After I wrote about Richard Poirier, and his desire that we "read in slow motion," I started thinking about all the things that are better done slowly.
Nicole Hollander once did a Sylvia episode that shows the devil offering a man "life in the fast lane" in exchange for his soul: "Fast cars, fast women, fast food."
The Slow Food movement encourages us to savor what we eat, and pay attention to it, instead of wolfing down a burger and fries on the run.
I have to do about 40 minutes of exercises every morning so that my neck--seriously injured in a car accident a few years back--feels good enough to get me through the day. I have to do them slowly, so I can be attentive to what my body is doing--do them too fast, and I can exacerbate the injury.
And finally, there's writing. Everyone writes at her or his own pace, in our own way. For some people, that means they're incredibly prolific. Two people in the Outfit write three or even four books a year. They may be gifted, or perhaps afflicted, with what Edgar Allen Poe called, "The Midnight Disease," a compulsion to write that's so overwhelming that they're unable to turn it off. Most sufferers actually only write gibberish, but a handful, like Poe himself, or Robert Louis Stevenson, turn the disease into enduring literature. Stevenson wrote Dr. Jekyll and Mr. Hyde in a week -- and that was by hand. So hats off to Marcus and Laura for joining that fast-working company.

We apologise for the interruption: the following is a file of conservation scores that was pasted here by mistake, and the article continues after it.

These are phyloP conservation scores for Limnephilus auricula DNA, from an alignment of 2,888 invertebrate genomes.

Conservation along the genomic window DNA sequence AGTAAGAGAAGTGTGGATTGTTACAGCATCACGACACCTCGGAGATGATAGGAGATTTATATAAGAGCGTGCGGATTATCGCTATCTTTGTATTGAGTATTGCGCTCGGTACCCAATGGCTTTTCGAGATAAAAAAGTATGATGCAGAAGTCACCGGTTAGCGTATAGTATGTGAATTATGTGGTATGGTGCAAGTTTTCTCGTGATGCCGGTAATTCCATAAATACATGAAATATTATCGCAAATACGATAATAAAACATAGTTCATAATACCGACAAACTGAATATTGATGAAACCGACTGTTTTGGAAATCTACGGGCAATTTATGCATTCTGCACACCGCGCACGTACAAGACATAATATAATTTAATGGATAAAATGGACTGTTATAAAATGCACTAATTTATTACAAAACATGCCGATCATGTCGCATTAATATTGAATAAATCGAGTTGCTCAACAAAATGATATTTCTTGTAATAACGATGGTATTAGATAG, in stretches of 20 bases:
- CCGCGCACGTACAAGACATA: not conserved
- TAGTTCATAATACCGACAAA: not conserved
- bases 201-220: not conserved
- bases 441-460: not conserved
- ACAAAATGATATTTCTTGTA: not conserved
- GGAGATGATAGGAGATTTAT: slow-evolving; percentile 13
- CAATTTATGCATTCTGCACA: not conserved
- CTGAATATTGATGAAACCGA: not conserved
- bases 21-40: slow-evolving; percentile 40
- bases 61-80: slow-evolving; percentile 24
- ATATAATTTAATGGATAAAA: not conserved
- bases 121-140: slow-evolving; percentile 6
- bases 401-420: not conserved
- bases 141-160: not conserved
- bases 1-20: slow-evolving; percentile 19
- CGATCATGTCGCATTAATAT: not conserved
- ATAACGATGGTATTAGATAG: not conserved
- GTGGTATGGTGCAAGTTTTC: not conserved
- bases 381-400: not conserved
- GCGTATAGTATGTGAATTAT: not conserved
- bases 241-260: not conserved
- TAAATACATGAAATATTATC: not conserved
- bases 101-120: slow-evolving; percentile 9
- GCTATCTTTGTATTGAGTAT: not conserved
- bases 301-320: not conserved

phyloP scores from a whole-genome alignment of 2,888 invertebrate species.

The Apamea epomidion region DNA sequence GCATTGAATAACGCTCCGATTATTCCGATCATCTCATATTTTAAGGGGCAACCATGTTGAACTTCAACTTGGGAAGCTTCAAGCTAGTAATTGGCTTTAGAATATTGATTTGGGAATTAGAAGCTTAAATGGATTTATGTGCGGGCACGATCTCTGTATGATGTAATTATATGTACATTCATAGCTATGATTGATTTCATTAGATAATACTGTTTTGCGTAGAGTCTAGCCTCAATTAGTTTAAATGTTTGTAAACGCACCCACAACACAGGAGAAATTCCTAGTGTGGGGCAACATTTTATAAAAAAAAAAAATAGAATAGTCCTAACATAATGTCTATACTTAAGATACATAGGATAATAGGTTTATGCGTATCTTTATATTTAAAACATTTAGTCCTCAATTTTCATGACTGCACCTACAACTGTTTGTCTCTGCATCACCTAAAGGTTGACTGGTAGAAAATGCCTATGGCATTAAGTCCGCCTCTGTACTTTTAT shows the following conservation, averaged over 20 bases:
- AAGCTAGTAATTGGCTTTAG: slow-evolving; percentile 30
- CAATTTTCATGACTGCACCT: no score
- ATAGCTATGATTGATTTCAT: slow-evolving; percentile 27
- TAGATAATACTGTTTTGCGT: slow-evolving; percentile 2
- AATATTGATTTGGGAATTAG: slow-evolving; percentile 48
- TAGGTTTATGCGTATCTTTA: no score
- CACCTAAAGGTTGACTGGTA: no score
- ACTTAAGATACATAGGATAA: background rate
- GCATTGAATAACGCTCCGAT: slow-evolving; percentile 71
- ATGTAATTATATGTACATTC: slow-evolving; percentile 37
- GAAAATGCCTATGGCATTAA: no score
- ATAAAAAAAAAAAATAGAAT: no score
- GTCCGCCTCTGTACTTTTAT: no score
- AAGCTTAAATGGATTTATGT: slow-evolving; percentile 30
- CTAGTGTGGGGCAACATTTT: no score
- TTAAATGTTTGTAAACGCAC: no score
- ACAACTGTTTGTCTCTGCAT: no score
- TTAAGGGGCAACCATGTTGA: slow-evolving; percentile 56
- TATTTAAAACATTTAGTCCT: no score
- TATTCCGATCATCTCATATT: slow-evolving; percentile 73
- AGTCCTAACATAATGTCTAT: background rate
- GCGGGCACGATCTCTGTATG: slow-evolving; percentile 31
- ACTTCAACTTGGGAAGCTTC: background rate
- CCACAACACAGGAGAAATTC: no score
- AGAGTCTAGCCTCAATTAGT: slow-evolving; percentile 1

For most of us, though, slow writing is how we work best. That's certainly true for me: thinking through the story, discarding it when it isn't working, living with characters until they come to life--it takes me much longer than it did Stevenson, and I couldn't do that if I had to write on a treadmill, churning out so many pages a day.
Everything in America works in the opposite direction, though--we're supposed to text as we commute--however dangerous it is, and however much it leads to anomie, because we need to do more faster. Eat while we commute, read, write, everything, done all at once, faster, faster, faster. Regardless of the pleasure we lose along the way, both as readers and as writers, the publishing industry seems to think that if we're not churning out texts at top speed, we'll lose our audience and our market. For some reason, losing readers because we've let ourselves be bullied into being sloppy writers never seems to be a consideration .
Well, to quote the incomparable Lily Tomlin, "The problem with the Rat Race is, even if you win, you're still a rat."
So--fast or slow, write at your own pace, try to keep some semblance of sanity in these perilous times. Flaubert spent five years writing Madame Bovary, and we still read it today.